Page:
Log-transformed values of body mass, water habitat [i.e. terrestrial (0; not commonly encountering water), partly aquatic (1; spending at least part of the time in water) or completely aquatic (2; spending most or all of the time in water)], residual mass of the uropygial gland after controlling for the effects of body mass (ResUG), log-transformed numbers of species of feather mites together with number of studies per species enclosed in parentheses (log mite diversity), mean values of mite abundance (mean mite abundance), hatching success and residual eggshell bacterial loads in ranks after controlling for the effect of country shown for mesophilic bacteria (TSA), Enterococcus (KF), Staphylococcus (VJ), Gram-negative Enterobacteriaceae (HK). N refers to the number of nests sampled for estimates of eggshell bacterial load.

 log MassWater habitatResUGMean mite diversityMean mite abundanceHatching success N TSAKFVJHK
Apus apus 1.59820−0.41122.7081 (16) 0.7986−35.5004.49215.628−21.131
Athene noctua 2.22530−0.19241.6094 (5) 0.9092619.72427.2414.52117.500
Chloris chloris 1.44170−0.33952.7081 (19)9.10 108.1129.866−11.925−11.816
Corvus corone 2.736000.02172.9957 (16) 0.90329−4.888−9.134−13.425−16.816
Corvus monedula 2.39620−0.31352.0794 (6) 0.994246.112−0.1340.325−1.816
Falco tinnunculus 2.24180−0.09841.9459 (4) 0.932298.112−6.13412.0757.185
Haematopus ostralegus 2.72511−0.08662.0794 (12) 0.9604−33.50020.49218.628−11.131
Hirundo rustica 1.28100−0.12693.4657 (36)48.340.980132−21.888−8.8843.825−17.816
Larus argentatus 2.951810.12592.0794 (8) 0.9301018.50028.992−3.87242.369
Larus ridibundus 2.447910.27202.1972 (10) 0.9851032.50031.99217.62838.369
Parus ater 0.96610−0.00732.0794 (7)0.000.925429.112−20.634−22.42515.185
Parus major 1.26720−0.09352.3979 (14)4.090.9227314.1129.86611.57518.185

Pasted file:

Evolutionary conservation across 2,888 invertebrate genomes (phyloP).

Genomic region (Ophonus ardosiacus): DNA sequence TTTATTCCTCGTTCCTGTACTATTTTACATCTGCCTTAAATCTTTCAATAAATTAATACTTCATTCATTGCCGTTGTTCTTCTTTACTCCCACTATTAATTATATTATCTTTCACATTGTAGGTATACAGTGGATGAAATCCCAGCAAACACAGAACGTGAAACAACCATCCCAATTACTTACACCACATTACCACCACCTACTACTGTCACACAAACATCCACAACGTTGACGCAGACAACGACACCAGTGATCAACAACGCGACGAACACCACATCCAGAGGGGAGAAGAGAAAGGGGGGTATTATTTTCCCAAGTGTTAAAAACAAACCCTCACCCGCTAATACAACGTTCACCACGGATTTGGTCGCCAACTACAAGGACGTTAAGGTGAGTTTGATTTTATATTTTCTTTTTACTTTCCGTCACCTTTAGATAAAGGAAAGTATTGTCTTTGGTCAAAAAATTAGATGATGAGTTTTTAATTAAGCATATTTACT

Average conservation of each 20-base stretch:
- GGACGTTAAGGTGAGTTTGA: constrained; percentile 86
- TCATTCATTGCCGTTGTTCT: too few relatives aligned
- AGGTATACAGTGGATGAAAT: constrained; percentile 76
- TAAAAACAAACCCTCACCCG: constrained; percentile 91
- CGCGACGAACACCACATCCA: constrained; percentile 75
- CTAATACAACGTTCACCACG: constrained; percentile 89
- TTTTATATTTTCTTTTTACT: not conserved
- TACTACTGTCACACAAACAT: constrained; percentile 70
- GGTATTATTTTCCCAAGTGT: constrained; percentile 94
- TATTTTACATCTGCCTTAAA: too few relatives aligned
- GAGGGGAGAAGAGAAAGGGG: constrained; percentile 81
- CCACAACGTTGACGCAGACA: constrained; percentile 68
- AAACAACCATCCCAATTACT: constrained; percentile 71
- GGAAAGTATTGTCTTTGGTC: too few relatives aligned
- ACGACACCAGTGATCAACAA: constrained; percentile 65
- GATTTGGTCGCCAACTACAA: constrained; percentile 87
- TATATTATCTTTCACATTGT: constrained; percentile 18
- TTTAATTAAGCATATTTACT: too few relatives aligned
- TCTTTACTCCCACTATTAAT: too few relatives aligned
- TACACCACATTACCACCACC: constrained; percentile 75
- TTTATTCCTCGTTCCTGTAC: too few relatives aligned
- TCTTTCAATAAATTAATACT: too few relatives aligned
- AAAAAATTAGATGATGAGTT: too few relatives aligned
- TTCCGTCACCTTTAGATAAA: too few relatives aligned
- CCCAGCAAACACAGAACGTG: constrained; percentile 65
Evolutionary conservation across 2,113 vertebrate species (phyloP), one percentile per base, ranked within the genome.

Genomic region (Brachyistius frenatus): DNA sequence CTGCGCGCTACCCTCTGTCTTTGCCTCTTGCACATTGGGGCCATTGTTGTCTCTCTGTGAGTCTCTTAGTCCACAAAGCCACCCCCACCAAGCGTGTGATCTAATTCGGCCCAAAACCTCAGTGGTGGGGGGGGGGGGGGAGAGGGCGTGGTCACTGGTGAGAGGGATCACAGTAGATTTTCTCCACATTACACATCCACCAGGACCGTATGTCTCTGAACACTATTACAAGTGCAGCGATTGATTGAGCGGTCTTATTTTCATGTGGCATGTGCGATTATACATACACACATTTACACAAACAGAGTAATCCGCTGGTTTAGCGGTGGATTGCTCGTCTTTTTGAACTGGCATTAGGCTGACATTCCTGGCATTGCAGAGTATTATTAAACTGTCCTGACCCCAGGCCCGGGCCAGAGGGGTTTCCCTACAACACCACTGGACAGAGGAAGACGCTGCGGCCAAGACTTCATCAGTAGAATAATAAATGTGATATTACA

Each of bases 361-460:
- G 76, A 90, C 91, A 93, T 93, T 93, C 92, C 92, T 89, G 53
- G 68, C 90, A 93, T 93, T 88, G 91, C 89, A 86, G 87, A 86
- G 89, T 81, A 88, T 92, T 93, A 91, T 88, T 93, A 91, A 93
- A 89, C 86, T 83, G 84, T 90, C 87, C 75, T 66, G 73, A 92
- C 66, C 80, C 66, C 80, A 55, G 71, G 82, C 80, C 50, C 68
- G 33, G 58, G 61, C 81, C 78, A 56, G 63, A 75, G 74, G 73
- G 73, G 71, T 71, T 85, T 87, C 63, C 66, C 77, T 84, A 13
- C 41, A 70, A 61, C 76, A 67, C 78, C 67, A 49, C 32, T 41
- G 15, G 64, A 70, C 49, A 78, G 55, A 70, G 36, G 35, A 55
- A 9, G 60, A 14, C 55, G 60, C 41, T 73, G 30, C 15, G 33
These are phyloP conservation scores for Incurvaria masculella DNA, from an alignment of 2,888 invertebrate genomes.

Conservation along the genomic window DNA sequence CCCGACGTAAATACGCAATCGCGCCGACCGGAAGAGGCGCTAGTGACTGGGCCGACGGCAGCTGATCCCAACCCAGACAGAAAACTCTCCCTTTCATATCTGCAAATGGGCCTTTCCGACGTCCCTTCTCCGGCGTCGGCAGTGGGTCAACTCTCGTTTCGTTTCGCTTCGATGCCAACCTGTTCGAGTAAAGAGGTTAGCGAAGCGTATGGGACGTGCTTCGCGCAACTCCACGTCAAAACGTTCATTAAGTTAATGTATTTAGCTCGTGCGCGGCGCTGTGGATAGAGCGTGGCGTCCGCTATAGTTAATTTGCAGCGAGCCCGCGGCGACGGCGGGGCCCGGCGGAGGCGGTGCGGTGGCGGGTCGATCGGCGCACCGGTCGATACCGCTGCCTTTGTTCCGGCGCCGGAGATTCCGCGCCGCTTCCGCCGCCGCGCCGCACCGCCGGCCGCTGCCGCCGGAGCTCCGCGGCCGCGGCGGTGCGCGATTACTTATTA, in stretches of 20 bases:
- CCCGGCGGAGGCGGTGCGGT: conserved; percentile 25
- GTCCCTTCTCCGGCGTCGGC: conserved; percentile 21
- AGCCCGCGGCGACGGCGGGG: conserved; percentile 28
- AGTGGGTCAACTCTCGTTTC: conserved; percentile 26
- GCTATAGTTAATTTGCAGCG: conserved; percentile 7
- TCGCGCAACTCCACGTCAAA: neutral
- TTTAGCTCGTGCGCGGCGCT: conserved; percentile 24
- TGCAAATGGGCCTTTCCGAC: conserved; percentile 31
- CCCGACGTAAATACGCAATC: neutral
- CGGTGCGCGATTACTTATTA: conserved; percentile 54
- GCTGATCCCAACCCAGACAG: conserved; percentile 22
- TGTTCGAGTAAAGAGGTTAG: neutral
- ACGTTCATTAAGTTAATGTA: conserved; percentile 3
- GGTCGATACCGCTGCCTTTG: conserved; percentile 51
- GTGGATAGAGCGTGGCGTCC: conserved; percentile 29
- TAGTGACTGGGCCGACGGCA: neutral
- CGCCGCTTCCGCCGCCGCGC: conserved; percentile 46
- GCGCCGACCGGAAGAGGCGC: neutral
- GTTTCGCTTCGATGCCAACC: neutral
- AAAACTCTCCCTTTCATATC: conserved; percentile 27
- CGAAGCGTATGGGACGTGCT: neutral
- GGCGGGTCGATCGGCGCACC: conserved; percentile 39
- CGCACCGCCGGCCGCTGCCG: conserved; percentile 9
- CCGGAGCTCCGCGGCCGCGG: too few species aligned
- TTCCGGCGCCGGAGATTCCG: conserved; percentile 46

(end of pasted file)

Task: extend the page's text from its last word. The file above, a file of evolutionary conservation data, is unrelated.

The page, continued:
Passer domesticus 1.482200.17243.5264 (35)4.040.9056529.11216.11610.07524.185
Passer montanus 1.336500.04162.7726 (16) 0.8213826.86210.366−15.67516.685
Pica pica 2.35790−0.42103.0445 (16) 0.961295−16.888−12.384−5.175−25.816
Riparia riparia 1.118900.26682.9444 (25)50.0 1046.0006.49210.12843.369
Sterna paradisaea 2.039420.26320.6931 (3)  847.0008.492−36.87236.369
Streptopelia decaocto 2.304300.36281.3863 (6)  4−16.888−40.634−41.925−12.816
Sturnus vulgaris 1.90580−0.01183.3322 (29) 0.9051014.500−15.50813.6280.869
Turdus merula 1.98160−0.03453.0445 (27)37.830.9846223.8623.61612.57514.185
Turdus philomelos 1.84820−0.23041.7918 (7)0.750.961445.00025.99220.62839.369
Upupa epops 1.826400.06240.6931 (2) 0.92010127.72429.24127.02129.500

Appendix 2

Phylogenetic tree in PHYLIP format used for the analyses. (((((Upupa_epops:0.46842580359,Athene_noctua:0.2881034494):0.018252974437,(((Pica_pica:0.07488956568,(Corvus_monedula:0.01030648059,Corvus_corone:0.009445764074000001):0.07537231181699999):0.13432180965,(((Parus_ater:0.022456241102,Parus_major:0.030504919357):0.09750645983,(Riparia_riparia:0.0968341599,Hirundo_rustica:0.10845752644000001):0.11115278135500001):0.00751467203,(((Passer_montanus:0.02215067647,Passer_domesticus:0.031500583417):0.09587091783,(Fringilla_coelebs:0.10514552145,(Chloris_chloris:0.06946376369,Carduelis_carduelis:0.040545961132):0.05916051848):0.032424203478):0.048447675350000004,((Turdus_merula:0.04964404928,Turdus_philomelos:0.0505294965):0.103346216358,Sturnus_vulgaris:0.1293460245271):0.05000397905):0.005038614934):0.02902980694):0.14645662366,Falco_tinnunculus:0.2295270005999):0.02257657166):0.006400257462,(((Larus_ridibundus:0.009274300906,Larus_argentatus:0.011978476264221):0.10139970757200001,Sterna_paradisaea:0.137404857547):0.085931385692,Haematopus_ostralegus:0.15430641736099998):0.02015341826):0.004510076473,(Fulica_atra:0.26752087562,Cuculus_canorus:0.22755102674529998):0.011098744575707):0.004589088048,(Streptopelia_decaocto:0.19140464406500002,Apus_apus:0.24433296803341398):0.003641215018):0.3657713382.

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Ancillary